Pretoria – An approximate 11.1 million children aged between 7- 17 years were attending school in 2015, Statistics South Africa (Stats SA) said on Thursday.
Releasing the Survey of Activities of Young People (SAYP) 2015 Report, Stats SA said of the 11.2 million children aged 7 to 17 years in South Africa, 11.1 million children were attending school, while 179 000 were not attending school in 2015.
“Among those attending school the number of girls (5 505 000) was slightly higher than that of boys (5 501 000),” said Stats SA.
This as the National Development Plan (NDP) targets that by 2030, South Africans should have access to education and training of the highest quality.
In addition, children who stayed with both parents or were staying with their mothers were more likely to attend school, while children who had no parents alive were more likely not to attend school.
The report said the proportion of children not attending school decreased by 0.5% to 1.5% in 2015. The report found that the proportion of those not attending school was highest among those aged 15 to 17 years.
The survey collects data on educational activities, economic activities, non-economic activities and health and safety issues, among others, of individuals aged 7 to 17 years.
According to the survey, the number of children aged between 7 and 17 years increased from 11.1 million in 2010 to 11.2 million in 2015. Most of the children, the report found lived in KwaZulu-Natal followed by Gauteng and the Eastern Cape.
In 2015, the majority of children at 74.8% aged 7 to 17 years had both parents alive, while 7.3% of them had neither of their parents alive.
The survey found that there was a decline in the number of children involved in child labour from 779 000 in 2010 to 577 000 in 2015. In addition, children aged 16 to 17 years were more likely to be involved in child labour than the other age groups. In the same vein, black African children were more likely to be involved in child labour when compared to other population groups.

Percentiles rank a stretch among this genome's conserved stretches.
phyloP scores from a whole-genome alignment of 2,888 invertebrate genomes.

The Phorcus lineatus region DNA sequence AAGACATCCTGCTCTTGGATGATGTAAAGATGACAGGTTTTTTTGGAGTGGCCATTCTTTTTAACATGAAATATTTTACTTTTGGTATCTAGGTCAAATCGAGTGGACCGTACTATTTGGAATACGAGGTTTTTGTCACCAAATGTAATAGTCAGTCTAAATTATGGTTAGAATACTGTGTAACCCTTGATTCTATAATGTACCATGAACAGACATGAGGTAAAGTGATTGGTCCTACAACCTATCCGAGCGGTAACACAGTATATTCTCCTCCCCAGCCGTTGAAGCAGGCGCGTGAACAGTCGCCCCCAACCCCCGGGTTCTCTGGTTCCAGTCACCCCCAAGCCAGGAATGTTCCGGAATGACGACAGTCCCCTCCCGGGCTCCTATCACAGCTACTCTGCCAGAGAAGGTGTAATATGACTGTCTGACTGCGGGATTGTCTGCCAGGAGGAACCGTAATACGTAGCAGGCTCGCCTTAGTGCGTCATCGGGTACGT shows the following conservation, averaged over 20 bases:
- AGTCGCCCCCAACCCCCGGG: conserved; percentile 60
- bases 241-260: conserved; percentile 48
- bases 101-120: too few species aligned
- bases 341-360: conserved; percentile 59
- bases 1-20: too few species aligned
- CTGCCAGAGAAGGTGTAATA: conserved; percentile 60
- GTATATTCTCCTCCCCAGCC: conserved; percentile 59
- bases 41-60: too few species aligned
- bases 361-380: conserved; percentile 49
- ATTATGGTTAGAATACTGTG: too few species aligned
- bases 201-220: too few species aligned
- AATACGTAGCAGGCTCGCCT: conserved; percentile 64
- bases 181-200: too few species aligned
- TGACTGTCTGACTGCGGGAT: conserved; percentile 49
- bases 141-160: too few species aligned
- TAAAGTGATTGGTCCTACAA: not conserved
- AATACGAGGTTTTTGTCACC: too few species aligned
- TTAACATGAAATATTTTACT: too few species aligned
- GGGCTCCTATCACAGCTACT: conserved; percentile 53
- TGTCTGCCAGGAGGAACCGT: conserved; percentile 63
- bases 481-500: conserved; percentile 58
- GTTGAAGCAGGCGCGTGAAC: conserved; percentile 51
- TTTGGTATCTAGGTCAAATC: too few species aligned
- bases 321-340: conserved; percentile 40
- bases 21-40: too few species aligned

A total 2.4 million of the 11.2 million children aged 7 to 17 years were engaged in economic activities, with more boys than girls being involved in economic activities. Black children were more likely to be involved in economic activities (which included production for own consumption) compared to other races.
More than 60% of children engaged in economic activity worked for less than 14 hours per week.
Household and school chores
The report showed that in 2015, a total 8.9 million children were involved in household chores with KwaZulu-Natal having the highest proportion of children involved in household chores.
The most chores reported in 2015 were cleaning and sweeping followed by going to the shops.
A total 3.8 million children reported involvement in chores at school with the North West and Free State provinces having the highest proportion in school chores. The least chores were reported in the Western Cape.
Cleaning and maintaining walls and floors at school were reported as the most chores done, while girls reported cleaning and maintaining of walls and floors more than boys